Chief Commissioner of the Irish Human Rights and Equality Commission, Ireland launched the Lifecycle of a Hate Crime: Country Report for Ireland. The report, funded by the European Commission, is the product of a two year international research project coordinated by the Irish Council for Civil Liberties.
Minister for Justice and Equality Charlie Flanagan issued a statement acknowledging the report is "a hugely important piece of research, and makes a series of recommendations on how our criminal justice system can do better at combatting hatred."
Emily Logan commented on the report, saying:
“When unchallenged, hate crime carries consequences well beyond the immediate victim. It has the power to act as a ‘message crime’ – the ability to send out a message to an entire community – to warn off those who stray from the norm. It can also cause people to alter their daily lives to avoid further victimisation, including moving neighbourhood or job.It is not the responsibility of victims to avoid being targets of hate crime: the State, as the principal duty bearer – has a responsibility to send a clear message to society that hate crime is not tolerated.”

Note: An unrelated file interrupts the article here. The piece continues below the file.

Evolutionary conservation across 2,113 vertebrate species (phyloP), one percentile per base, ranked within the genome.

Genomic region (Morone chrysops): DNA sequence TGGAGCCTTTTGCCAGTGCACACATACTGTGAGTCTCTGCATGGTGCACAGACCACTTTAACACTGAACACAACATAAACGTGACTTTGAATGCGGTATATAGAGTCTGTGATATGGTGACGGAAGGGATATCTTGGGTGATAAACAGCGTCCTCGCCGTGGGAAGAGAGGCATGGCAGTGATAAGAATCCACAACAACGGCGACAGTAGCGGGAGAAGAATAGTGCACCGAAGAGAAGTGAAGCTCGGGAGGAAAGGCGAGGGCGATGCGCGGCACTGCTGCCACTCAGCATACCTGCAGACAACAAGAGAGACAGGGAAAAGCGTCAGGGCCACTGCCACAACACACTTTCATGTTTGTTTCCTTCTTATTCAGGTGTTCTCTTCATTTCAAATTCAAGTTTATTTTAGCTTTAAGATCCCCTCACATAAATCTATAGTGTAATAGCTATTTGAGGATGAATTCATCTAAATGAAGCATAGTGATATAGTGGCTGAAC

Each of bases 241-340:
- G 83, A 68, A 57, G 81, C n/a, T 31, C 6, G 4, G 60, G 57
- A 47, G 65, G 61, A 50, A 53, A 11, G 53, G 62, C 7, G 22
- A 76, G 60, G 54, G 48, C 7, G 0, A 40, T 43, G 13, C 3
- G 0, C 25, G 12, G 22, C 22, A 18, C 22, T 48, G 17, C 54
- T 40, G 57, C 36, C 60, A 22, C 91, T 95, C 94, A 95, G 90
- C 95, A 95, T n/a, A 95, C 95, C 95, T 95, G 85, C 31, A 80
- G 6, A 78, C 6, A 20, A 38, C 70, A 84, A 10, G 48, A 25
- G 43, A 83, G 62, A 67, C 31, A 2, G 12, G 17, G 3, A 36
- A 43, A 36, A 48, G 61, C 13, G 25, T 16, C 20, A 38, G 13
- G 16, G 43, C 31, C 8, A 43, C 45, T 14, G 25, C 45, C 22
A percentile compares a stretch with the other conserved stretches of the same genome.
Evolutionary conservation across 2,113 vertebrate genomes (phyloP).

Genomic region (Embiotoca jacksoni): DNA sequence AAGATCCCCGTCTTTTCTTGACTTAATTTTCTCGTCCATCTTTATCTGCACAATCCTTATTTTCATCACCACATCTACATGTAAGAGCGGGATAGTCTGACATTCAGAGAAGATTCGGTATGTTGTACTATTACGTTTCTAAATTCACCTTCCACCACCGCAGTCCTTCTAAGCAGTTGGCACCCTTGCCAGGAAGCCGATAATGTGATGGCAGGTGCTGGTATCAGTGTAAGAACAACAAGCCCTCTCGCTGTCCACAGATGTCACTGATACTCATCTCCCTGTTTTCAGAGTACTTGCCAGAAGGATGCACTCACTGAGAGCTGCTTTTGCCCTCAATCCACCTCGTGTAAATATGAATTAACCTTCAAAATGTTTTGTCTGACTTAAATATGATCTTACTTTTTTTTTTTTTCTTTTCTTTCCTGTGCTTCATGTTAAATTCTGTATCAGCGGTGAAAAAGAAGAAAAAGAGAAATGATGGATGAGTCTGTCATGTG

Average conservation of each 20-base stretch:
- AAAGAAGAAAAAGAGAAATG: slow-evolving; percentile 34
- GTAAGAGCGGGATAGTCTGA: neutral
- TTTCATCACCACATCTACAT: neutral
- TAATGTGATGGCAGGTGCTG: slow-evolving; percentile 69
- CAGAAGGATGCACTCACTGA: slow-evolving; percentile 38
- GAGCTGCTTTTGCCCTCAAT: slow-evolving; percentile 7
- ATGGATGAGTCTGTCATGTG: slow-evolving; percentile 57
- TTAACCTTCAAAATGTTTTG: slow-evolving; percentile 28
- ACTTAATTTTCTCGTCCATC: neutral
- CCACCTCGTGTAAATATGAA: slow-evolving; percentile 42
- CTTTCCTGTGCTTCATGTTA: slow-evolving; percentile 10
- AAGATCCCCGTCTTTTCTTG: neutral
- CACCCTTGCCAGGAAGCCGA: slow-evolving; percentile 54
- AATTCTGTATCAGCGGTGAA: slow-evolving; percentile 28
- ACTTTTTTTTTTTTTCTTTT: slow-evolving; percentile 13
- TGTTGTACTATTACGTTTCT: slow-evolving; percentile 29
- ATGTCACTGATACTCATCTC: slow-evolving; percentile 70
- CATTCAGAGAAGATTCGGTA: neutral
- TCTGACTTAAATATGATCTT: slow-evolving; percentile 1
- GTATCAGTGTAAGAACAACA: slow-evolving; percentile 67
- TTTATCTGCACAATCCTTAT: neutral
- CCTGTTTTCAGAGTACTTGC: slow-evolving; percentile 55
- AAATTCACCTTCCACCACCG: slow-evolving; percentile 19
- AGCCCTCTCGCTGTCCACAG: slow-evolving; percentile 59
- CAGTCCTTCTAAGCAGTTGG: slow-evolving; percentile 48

Executive Director of the Irish Council for Civil Liberties Liam Herrick also commented on the launch of the report:
“This report identifies significant gaps in Irish law, policy and criminal justice practice around how we respond to the problem of hate crime. This project has also afforded us the opportunity to benefit for the experience of other countries who have grappled with this issue and points to how balanced and effective responses to hate crime can be developed. ICCL has been proud to be part of this important initiative.”
For more on the launch of the report see here.